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U.S. Highway 789 (Proposed/Never Commissioned)

History

U.S. 789 was a number proposed for the Canada to Mexico Highway. Boosters wanted to route this new highway from Nogales, Arizona, north to Sweetgrass, Montana. Since the highway was to be routed along existing U.S. highways for the majority of its journey, an application for this route to be signed as a U.S. highway was denied by AASHTO. The remnant of U.S. 789 in Wyoming remains to this day as Wyoming 789.

Wyoming 789 was commissioned in 1954 as part of a multi-state route that traveled through Arizona, New Mexico, Colorado, Wyoming, and Montana. Since it was not to be U.S. 789, the individual departments of transportation assigned 789 as a state route in each state along the Canada to Mexico Highway. The route began at the International Border in Nogales, Arizona, then traveled north along U.S. 89 through Tucson to Florence. State Route 789 then turned east along U.S. 60-70 to Globe, then followed U.S. 60 northeast to Arizona 61 and U.S. 666. U.S. 666 and State Route 789 turned due north to meet U.S. 66 (now Interstate 40), which carried both routes to Gallup, New Mexico. State Route 789 continued north with U.S. 666 through Farmington into Cortez, Colorado. U.S. 160 and State Route 789 turned east to serve Durango.

At Durango, State Route 789 turned north again, this time via U.S. 550. At Montrose, State Route 789 followed U.S. 50 northwest to Grand Junction, then turned east again, this time via U.S. 6-24 (now Interstate 70). At Rifle, State Route 789 turned north along Colo. 13, which took State Route 789 to its present Wyoming routing at Baggs. State Route 789 is still designated through Wyoming today; see the routing section above. North of Frannie, State Route 789 continued into Montana via U.S. 310 to Laurel. State Route 789 turned east via U.S. 10-212 (now Interstate 90 and U.S. 212) into Billings. U.S. 87 and State Route 789 merged from Billings all the way to Great Falls, which brought SR-789 westward again. Then State Route 789 turned due north along U.S. 91 (now I-15) to its end at Sweetgrass, Montana.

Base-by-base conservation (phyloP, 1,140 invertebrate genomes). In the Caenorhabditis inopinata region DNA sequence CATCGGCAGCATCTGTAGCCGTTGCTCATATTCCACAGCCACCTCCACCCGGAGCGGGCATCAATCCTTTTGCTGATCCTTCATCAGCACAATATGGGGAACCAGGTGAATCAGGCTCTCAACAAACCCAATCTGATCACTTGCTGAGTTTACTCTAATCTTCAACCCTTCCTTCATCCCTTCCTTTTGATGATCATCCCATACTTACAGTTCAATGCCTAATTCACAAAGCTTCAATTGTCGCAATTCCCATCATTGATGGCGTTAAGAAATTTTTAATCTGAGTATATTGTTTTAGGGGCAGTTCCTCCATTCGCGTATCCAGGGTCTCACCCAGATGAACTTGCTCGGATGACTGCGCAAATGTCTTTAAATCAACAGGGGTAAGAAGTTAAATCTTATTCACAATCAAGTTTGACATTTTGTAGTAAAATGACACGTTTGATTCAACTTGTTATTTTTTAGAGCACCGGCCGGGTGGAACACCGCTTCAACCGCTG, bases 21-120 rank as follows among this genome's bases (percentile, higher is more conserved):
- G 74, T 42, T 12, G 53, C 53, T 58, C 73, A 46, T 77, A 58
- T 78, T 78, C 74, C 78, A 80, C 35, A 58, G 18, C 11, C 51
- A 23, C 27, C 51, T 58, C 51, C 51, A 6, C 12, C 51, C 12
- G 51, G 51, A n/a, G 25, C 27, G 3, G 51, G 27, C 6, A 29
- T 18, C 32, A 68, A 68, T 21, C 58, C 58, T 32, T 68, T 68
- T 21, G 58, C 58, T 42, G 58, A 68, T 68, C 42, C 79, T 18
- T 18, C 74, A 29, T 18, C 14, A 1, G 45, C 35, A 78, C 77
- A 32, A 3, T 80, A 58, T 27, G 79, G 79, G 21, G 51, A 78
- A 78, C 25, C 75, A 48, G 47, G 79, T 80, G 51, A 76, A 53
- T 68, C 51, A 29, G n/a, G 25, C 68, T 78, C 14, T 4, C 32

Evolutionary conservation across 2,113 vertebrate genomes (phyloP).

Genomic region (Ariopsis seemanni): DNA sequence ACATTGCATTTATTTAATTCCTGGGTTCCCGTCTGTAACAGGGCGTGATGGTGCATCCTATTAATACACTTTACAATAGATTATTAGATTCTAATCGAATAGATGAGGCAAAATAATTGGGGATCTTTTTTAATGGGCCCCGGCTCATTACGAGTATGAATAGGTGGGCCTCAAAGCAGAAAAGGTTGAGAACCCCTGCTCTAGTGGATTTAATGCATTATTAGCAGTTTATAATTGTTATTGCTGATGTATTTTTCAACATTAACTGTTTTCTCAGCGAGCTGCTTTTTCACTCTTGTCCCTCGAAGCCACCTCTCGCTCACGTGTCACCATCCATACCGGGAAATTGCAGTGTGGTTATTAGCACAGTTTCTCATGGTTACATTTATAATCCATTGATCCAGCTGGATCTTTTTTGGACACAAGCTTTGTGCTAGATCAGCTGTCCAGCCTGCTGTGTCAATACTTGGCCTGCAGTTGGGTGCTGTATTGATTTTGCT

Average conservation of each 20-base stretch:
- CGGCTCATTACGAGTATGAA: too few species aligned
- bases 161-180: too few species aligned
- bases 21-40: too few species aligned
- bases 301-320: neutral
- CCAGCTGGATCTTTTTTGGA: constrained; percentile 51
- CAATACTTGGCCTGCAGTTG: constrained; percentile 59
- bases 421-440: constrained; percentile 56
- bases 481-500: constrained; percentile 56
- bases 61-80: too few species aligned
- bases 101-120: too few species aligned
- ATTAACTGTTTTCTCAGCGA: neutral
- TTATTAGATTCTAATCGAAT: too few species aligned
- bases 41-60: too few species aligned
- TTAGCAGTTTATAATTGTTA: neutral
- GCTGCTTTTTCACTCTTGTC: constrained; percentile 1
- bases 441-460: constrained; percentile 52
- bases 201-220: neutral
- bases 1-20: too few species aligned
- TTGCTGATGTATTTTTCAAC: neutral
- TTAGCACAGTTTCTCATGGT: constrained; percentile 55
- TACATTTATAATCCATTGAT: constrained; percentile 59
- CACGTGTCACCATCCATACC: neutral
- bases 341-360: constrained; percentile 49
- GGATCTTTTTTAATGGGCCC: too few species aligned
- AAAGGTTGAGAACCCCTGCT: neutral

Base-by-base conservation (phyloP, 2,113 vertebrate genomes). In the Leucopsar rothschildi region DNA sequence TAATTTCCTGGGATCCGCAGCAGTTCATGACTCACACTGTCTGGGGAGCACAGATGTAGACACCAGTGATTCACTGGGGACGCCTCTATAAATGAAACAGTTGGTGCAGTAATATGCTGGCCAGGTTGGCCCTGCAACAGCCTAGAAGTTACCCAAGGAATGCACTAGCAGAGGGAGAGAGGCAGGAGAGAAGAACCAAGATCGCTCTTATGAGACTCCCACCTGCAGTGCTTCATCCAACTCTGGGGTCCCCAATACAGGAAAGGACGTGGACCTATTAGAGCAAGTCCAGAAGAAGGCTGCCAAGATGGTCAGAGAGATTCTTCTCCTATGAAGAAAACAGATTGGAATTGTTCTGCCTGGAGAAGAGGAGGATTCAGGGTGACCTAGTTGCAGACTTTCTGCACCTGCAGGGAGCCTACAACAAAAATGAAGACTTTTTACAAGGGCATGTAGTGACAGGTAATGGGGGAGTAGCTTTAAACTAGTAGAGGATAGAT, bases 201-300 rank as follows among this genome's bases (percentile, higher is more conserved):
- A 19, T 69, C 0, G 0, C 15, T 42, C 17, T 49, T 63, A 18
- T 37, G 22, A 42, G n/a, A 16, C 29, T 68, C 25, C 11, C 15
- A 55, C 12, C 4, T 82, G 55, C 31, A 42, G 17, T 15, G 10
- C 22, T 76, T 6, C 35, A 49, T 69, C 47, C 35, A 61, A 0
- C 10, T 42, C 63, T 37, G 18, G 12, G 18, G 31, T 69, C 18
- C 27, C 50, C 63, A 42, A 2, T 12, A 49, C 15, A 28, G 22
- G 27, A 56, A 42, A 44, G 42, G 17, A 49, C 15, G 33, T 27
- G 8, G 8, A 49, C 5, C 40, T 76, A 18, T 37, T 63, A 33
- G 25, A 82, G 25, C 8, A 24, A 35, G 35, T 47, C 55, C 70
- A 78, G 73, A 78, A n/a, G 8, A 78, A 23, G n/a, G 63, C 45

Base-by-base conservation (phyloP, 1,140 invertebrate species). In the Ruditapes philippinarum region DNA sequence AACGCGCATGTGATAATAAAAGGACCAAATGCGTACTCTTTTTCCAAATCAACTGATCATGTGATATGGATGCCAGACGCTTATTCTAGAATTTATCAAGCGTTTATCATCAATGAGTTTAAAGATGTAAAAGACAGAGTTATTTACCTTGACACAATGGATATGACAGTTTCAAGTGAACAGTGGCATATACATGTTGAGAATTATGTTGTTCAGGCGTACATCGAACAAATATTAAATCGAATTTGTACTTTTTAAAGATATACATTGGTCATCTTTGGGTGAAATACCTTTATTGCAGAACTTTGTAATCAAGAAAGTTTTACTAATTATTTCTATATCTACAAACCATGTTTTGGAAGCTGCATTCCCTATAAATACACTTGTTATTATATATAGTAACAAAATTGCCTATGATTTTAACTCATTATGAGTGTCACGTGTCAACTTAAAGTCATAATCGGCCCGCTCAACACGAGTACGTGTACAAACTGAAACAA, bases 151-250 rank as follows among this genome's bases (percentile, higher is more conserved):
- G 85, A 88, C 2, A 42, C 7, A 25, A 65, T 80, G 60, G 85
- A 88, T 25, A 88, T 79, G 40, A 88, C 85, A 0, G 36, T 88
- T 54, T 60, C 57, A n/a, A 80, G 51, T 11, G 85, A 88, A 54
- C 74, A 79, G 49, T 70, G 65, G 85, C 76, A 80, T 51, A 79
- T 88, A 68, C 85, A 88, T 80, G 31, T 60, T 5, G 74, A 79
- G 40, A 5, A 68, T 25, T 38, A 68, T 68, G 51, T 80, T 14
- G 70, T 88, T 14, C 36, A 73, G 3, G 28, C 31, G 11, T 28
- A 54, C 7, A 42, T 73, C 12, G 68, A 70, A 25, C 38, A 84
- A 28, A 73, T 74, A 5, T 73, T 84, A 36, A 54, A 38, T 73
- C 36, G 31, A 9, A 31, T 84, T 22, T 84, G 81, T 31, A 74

Matt Salek researched State Route 789 to determined that State Route 789 was designated in 1954 as the Canada to Mexico Highway. Matt found a book written in 1976 entitled The High Road at the Colorado State Library. Here is an excerpt from that publication:

    There was also a route from Dallas to Canada via Denver called the D.C.D. This followed the Great North and South Highway through Colorado, but reports indicate interest in this road lagged somewhat by the time it reached Montana. Years later, interest in a continuous north and south route was rekindled. A concerted drive resulted in signing U.S. 789 [now Colorado 789] which runs through far Western Colorado. This route was originally promoted as a Canada-to-Mexico Highway, running from Nogales, Arizona, to Sweet Grass, Montana.

Matt also indicates that on both the 1972 and 1980 Colorado Department of Highways (predecessor of Colorado DOT) maps, Route 789 is given special mention in the map legend. There is the symbol that is used on the map (circle with 789 in it), then next to it it says "Mexico-Canada Highway (through Colorado)". Also, the 789 designation is not exclusively used on any stretch of highway; it's carried concurrently with whatever the normal designation of the highway is (Colorado 13, U.S. 550, etc.). So Colorado didn't do what Wyoming did, renumbering the route to only be 789.

However, 789 is not shown on the 1955 Colorado map, but it appears on the 1954 Wyoming map. Matt and I think either Wyoming was premature or Colorado might have been a little late in adding Route 789 to their state maps.

For more, visit Matt's Colorado Highways page.

Page Updated September 22, 2005.